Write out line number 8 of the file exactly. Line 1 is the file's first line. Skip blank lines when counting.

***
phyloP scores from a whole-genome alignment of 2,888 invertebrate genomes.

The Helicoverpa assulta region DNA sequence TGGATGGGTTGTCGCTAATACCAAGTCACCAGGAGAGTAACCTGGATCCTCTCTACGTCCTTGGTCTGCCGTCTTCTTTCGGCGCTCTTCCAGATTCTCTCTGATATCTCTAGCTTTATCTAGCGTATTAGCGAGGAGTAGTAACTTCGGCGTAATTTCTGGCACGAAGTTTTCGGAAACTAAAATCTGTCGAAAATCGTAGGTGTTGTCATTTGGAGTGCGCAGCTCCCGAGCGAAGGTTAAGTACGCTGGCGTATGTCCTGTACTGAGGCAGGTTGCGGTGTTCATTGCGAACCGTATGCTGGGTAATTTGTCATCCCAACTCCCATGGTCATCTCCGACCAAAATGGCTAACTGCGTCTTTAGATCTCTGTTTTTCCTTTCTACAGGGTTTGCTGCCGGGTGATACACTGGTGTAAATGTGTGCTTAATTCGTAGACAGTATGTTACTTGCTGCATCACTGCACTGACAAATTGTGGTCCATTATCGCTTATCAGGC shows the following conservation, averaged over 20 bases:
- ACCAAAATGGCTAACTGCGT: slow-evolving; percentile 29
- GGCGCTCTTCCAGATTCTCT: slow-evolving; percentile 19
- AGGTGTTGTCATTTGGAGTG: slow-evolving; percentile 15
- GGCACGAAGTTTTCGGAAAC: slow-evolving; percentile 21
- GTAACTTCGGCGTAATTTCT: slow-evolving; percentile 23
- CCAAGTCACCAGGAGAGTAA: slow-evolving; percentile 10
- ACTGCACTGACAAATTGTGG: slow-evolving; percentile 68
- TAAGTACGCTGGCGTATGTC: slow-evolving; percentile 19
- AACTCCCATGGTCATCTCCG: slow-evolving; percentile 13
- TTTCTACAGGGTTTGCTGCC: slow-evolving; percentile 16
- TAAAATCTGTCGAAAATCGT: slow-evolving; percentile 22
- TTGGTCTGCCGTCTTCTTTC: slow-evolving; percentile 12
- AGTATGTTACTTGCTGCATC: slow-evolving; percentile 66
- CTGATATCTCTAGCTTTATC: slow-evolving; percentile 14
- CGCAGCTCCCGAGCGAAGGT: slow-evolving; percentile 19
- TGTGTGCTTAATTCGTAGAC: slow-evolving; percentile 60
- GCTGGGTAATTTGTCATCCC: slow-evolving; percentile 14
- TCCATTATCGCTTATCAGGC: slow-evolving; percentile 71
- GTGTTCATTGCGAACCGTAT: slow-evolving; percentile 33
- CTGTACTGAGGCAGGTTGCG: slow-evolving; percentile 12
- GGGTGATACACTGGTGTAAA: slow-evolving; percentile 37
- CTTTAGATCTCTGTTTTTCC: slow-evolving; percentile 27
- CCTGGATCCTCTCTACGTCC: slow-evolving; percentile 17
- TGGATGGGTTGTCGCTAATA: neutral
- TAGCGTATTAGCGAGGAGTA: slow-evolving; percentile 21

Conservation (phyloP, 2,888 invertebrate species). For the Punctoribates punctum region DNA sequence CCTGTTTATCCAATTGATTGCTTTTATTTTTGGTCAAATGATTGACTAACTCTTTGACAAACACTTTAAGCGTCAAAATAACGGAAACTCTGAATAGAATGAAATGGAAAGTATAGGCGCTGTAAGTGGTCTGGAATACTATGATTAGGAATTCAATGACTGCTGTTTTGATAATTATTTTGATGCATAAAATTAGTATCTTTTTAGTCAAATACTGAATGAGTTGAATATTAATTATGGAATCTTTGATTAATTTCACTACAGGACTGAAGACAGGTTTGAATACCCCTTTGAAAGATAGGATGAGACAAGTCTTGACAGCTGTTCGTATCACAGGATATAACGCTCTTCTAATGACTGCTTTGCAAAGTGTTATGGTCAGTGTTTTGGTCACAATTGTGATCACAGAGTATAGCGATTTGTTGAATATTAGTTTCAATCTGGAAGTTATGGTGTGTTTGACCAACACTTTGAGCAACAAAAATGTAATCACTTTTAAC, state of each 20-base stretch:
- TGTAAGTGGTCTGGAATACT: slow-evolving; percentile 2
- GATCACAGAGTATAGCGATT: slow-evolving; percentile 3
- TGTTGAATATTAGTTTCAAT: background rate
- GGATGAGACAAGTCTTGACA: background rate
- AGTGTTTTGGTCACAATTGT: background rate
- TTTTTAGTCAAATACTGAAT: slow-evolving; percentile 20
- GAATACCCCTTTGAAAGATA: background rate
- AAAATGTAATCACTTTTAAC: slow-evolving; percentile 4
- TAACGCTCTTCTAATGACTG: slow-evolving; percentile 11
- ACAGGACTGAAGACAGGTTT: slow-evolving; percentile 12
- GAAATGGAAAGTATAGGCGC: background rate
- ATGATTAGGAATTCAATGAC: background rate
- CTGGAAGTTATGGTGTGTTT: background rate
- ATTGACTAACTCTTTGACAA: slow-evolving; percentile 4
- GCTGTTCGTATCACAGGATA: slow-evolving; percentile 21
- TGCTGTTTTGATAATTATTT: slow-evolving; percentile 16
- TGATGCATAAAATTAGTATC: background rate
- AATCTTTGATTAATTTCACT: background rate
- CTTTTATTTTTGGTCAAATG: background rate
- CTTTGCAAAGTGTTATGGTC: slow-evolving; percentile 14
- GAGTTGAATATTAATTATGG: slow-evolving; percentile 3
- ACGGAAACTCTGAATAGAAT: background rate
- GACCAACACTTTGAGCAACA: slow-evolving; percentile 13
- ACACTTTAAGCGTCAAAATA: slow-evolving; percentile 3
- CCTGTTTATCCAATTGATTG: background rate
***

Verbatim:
- CCAAGTCACCAGGAGAGTAA: slow-evolving; percentile 10